Massive series of cyber attacks found
New York, August 3, 2011
Security experts have discovered the biggest series of cyber attacks to date, involving the infiltration of the networks of 72 organisations including the United Nations, governments and companies around the world.
Security company McAfee, which uncovered the intrusions, said it believed there was one 'state actor' behind the attacks but declined to name it, though one security expert who has been briefed on the hacking said the evidence points to China.
The long list of victims in the five-year campaign include the governments of the United States, Taiwan, India, South Korea, Vietnam and Canada; the Association of Southeast Asian Nations (Asean); the International Olympic Committee (IOC); the World Anti-Doping Agency; and an array of companies, from defense contractors to high-tech enterprises.
In the case of the United Nations, the hackers broke into the computer system of its secretariat in Geneva in 2008, hid there for nearly two years, and quietly combed through reams of secret data, according to McAfee.
'Even we were surprised by the enormous diversity of the victim organisations and were taken aback by the audacity of the perpetrators,' McAfee's vice president of threat research, Dmitri Alperovitch, wrote in a 14-page report released on Wednesday.
'What is happening to all this data ... is still largely an open question. However, if even a fraction of it is used to build better competing products or beat a competitor at a key negotiation (due to having stolen the other team's playbook), the loss represents a massive economic threat.'
McAfee learned of the extent of the hacking campaign in March this year, when its researchers discovered logs of the attacks while reviewing the contents of a 'command and control' server that they had discovered in 2009 as part of an investigation into security breaches at defense companies.
It dubbed the attacks 'Operation Shady RAT' and said the earliest breaches date back to mid-2006, though there might have been other intrusions. (RAT stands for 'remote access tool,' a type of software that hackers and security experts use to access computer networks from afar).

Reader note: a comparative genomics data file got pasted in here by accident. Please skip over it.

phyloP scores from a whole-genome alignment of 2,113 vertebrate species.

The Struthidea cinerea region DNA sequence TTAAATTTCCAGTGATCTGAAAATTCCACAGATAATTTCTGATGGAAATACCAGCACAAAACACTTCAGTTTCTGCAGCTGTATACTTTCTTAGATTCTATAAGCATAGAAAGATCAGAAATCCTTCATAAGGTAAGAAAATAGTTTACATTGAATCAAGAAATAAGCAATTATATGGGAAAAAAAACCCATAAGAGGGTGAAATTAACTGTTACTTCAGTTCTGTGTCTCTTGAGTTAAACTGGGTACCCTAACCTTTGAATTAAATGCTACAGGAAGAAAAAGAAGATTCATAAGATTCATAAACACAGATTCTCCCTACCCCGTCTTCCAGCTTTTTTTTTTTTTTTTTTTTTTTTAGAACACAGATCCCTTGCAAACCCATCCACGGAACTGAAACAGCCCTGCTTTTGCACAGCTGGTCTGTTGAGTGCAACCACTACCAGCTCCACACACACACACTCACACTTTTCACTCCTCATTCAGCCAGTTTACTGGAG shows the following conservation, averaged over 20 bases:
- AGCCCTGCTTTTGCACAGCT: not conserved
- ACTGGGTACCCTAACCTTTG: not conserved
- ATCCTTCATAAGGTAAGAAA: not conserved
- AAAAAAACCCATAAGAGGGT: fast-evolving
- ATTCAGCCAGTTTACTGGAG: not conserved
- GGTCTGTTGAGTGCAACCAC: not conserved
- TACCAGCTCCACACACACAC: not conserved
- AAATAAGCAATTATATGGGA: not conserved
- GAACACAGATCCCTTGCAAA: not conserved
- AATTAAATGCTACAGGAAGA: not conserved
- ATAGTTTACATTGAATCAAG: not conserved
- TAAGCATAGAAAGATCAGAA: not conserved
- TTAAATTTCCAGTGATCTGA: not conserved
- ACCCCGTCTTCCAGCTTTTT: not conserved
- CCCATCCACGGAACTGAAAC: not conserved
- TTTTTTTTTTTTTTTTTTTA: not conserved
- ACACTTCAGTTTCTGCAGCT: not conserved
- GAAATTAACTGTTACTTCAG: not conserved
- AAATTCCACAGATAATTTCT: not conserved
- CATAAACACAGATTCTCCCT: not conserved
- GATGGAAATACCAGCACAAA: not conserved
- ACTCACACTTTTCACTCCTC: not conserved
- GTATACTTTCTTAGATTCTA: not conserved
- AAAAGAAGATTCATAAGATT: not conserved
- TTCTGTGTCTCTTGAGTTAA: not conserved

Some of the attacks lasted just a month, but the longest -- on the Olympic Committee of an unidentified Asian nation -- went on and off for 28 months, according to McAfee.
'Companies and government agencies are getting raped and pillaged every day. They are losing economic advantage and national secrets to unscrupulous competitors,' Alperovitch told Reuters.
'This is the biggest transfer of wealth in terms of intellectual property in history,' he said. 'The scale at which this is occurring is really, really frightening.'
Alperovitch said that McAfee had notified all 72 victims of the attacks, which are under investigation by law enforcement agencies around the world. He declined to give more details.
Jim Lewis, a cyber expert with the Center for Strategic and International Studies who was briefed on the hacking discovery by McAfee, said it was very likely China was behind the campaign because some of the targets had information that would be of particular interest to Beijing.
The systems of the IOC and several national Olympic Committees were breached in the run-up to the 2008 Beijing Games, for example.
And China views Taiwan as a renegade province, and political issues between them remain contentious even as economic ties have strengthened in recent years.
'Everything points to China. It could be the Russians, but there is more that points to China than Russia,' Lewis said. McAfee, acquired by Intel Corp this year, would not comment on whether China was responsible.
Vijay Mukhi, an independent cyber-expert based in India, says some south Asian governments, including India, are highly vulnerable to hacking from China as it strives to broaden its influence and strategic interests in the region.
'I'm not surprised because that's what China does, they are gradually dominating the cyberworld,' he said. 'I would call it child's play (for a hacker to get access to Indian government data) ... I would say we're in the stone age.' - Reuters